Initial coin offers to be used to raise capital

Pressed on how exactly he plans to “acquire” an overseas bank, Bell says: “Luckily at the moment big banks like Citibank, HSBC, Credit Suisse - they’re all dumping their overseas portfolios.

“So we’re doing at the moment, very large deals in Asia subsequent to the one we’ve already announced.”

KlickEx on October 16 made headlines around the world, announcing a major partnership with tech giant, IBM, and Silicon Valley-based not for profit,

The group launched a blockchain platform that essentially enables financial institutions to process and clear cross-border payments more efficiently.

IBM explains: “The solution is already processing live transactions in 12 currency corridors across the Pacific Islands and Australia, New Zealand and the United Kingdom. 

“Using a blockchain distributed ledger, all appropriate parties have access and insight into the clearing and settlement of financial transactions.

“It is designed to augment financial flows worldwide, for all payment types and values, and allows financial institutions to choose the settlement network of their choice for the exchange of central bank-issued digital assets.”

Bell says: “That was actually the small deal. That was just the teaser. We have much bigger deals in the pipeline with IBM.”

Since the partnership was announced, he claims he has been inundated with initial coin offer proposals. The amount he’s talking about raising through these is in the hundreds of thousands of dollars.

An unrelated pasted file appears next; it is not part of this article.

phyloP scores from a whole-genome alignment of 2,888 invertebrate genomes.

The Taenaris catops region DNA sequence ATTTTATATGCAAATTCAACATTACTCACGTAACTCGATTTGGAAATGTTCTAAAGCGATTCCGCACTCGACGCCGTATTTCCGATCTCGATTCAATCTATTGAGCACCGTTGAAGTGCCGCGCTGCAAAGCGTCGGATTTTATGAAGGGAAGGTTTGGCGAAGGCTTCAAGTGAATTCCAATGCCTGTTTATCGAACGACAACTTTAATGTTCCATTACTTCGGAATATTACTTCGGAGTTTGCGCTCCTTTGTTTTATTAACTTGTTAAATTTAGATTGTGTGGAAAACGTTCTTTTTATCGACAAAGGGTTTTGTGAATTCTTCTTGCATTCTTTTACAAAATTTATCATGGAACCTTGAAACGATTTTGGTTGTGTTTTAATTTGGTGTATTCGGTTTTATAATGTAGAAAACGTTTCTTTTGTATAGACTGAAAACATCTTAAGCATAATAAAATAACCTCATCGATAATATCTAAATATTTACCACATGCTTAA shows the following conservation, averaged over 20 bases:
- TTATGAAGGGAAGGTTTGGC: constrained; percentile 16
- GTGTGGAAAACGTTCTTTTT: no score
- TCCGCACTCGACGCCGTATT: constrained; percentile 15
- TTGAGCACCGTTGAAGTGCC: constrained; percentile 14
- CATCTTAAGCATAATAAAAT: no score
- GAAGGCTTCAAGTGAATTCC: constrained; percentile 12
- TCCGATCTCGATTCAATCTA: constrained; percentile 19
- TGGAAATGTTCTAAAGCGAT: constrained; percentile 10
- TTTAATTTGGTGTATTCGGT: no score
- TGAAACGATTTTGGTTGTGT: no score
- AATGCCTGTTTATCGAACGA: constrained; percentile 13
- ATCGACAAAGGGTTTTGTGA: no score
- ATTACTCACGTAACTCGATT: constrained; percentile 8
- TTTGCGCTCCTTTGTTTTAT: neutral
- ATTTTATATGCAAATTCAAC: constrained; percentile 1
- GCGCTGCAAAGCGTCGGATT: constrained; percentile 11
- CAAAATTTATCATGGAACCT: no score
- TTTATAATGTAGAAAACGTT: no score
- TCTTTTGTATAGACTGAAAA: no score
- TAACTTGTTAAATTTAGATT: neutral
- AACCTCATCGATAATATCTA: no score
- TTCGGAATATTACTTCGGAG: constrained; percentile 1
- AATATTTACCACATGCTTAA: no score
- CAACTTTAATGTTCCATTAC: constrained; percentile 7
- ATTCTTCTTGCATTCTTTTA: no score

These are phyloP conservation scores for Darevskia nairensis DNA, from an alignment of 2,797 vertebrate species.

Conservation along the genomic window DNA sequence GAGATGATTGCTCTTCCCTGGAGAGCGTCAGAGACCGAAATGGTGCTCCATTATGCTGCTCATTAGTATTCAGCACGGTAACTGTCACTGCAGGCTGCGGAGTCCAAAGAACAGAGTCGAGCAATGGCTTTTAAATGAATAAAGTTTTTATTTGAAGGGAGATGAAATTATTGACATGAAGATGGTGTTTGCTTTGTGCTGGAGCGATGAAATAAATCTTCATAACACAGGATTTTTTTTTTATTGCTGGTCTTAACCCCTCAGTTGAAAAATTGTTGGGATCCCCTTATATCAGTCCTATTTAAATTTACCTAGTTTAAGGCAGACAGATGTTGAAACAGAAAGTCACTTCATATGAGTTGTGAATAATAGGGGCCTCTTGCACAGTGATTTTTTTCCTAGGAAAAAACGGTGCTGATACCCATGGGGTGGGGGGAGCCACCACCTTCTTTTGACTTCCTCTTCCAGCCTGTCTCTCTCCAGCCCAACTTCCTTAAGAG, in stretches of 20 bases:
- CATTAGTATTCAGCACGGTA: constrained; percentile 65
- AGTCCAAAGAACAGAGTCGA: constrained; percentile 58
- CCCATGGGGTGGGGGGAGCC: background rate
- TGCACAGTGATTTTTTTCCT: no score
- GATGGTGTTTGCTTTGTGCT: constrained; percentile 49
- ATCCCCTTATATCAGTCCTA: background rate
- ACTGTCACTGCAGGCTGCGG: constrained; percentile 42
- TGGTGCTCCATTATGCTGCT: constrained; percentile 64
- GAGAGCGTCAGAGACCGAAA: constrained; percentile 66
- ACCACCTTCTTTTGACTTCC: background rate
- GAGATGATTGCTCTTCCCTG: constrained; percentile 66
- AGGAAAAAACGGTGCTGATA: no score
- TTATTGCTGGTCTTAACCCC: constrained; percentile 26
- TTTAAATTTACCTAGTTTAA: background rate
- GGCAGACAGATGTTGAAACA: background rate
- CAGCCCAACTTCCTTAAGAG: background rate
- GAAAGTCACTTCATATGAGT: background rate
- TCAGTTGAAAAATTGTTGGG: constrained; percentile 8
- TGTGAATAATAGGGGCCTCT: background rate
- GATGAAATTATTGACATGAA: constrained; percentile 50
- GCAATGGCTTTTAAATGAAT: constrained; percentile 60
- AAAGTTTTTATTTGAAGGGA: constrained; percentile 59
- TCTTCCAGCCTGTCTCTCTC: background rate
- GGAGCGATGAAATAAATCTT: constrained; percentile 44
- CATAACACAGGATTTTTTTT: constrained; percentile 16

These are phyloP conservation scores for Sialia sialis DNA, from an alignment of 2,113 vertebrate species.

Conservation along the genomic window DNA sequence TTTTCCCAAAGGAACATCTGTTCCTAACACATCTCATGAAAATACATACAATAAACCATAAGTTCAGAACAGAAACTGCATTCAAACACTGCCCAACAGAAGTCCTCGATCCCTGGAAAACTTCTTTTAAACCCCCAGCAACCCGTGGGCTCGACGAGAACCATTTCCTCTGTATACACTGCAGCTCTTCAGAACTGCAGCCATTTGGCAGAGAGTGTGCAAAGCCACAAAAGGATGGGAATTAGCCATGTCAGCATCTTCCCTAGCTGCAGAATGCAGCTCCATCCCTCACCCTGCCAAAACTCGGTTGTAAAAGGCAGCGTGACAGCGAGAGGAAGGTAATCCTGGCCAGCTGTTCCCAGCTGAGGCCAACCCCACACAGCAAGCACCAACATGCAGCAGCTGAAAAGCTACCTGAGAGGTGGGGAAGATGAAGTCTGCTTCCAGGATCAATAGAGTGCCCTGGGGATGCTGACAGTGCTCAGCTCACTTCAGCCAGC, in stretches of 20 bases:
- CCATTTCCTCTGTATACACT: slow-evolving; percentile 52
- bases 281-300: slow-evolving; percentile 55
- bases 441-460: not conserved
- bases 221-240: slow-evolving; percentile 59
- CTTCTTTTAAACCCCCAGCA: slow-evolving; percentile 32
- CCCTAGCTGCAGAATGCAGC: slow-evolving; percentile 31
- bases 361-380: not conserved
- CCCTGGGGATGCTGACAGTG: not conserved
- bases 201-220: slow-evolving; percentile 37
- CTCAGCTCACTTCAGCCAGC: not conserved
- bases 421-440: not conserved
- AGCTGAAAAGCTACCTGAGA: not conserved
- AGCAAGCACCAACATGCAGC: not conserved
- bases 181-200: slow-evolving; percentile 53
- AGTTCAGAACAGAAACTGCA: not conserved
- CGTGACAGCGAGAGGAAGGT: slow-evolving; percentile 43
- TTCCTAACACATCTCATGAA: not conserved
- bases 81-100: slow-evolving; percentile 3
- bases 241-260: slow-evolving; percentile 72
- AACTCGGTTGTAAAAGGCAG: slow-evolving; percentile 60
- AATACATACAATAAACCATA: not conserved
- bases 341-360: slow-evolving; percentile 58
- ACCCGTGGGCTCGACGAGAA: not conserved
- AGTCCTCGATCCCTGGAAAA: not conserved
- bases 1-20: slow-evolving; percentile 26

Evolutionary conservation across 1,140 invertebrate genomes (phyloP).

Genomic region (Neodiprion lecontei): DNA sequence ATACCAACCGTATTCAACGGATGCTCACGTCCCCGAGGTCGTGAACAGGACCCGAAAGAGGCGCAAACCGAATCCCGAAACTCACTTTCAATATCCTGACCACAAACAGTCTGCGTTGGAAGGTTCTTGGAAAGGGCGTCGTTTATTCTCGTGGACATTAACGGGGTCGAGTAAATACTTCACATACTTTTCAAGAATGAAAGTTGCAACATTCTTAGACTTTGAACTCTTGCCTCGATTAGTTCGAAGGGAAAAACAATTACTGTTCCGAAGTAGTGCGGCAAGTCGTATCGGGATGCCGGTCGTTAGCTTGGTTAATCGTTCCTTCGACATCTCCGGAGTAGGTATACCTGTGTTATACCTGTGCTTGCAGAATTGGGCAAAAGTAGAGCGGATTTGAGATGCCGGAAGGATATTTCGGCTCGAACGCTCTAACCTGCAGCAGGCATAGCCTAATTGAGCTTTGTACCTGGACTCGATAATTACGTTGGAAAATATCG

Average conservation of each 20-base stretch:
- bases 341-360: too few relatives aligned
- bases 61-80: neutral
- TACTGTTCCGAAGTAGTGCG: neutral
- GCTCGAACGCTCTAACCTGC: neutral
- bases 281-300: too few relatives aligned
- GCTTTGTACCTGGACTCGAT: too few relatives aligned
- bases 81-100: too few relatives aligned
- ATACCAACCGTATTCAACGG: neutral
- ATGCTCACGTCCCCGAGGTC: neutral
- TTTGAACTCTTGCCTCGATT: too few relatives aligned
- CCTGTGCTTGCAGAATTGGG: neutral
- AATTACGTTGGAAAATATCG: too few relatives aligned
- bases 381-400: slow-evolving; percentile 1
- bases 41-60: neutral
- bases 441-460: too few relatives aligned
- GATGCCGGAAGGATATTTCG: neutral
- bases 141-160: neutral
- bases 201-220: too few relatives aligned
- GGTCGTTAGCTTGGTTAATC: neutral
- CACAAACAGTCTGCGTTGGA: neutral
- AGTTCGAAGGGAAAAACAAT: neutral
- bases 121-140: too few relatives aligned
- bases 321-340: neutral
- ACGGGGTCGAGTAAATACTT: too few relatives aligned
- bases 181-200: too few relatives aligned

An initial coin offer is a form of fundraising, where you receive tokens that carry certain rights (such as providing access to a new product or service) or an interest in an underlying asset or project.

The specific company bidding for the banking licences TBC

While Bell says he has the backing of a core team of 26 people from around the world, he doesn’t appear to have the support of the shareholders of the company that once held KlickEx’s assets.

He says UBNZ World Markets (NZ) Ltd recently “wound up” (despite still being registered with the Companies Office) after all its “debt was exchanged for assets”.

KlickEx’s account assets have since come under the ownership of Pacific Settlements Ltd, which was incorporated in August.

While Bell’s brother, Henry Bell, is the director, it is unclear who exactly owns shares in the company. Its sole shareholder is Pacific Settlements Nominee Ltd, whose sole shareholder is CWM Trustee Holdings Ltd. However Bell says it’s effectively owned by himself and debtholders.

He says none of UBNZ World Markets (NZ) Ltd’s six other shareholders, who collectively have a 7.52% shareholding in the company (Bell has a 92.48% holding), have taken him up on his offer to get involved with Pacific Settlements Ltd. These shareholders include KlickEx’s two other co-founders.  

Bell is unclear whether Pacific Settlements Ltd or another company might eventually hold the banking licences he’s gunning for.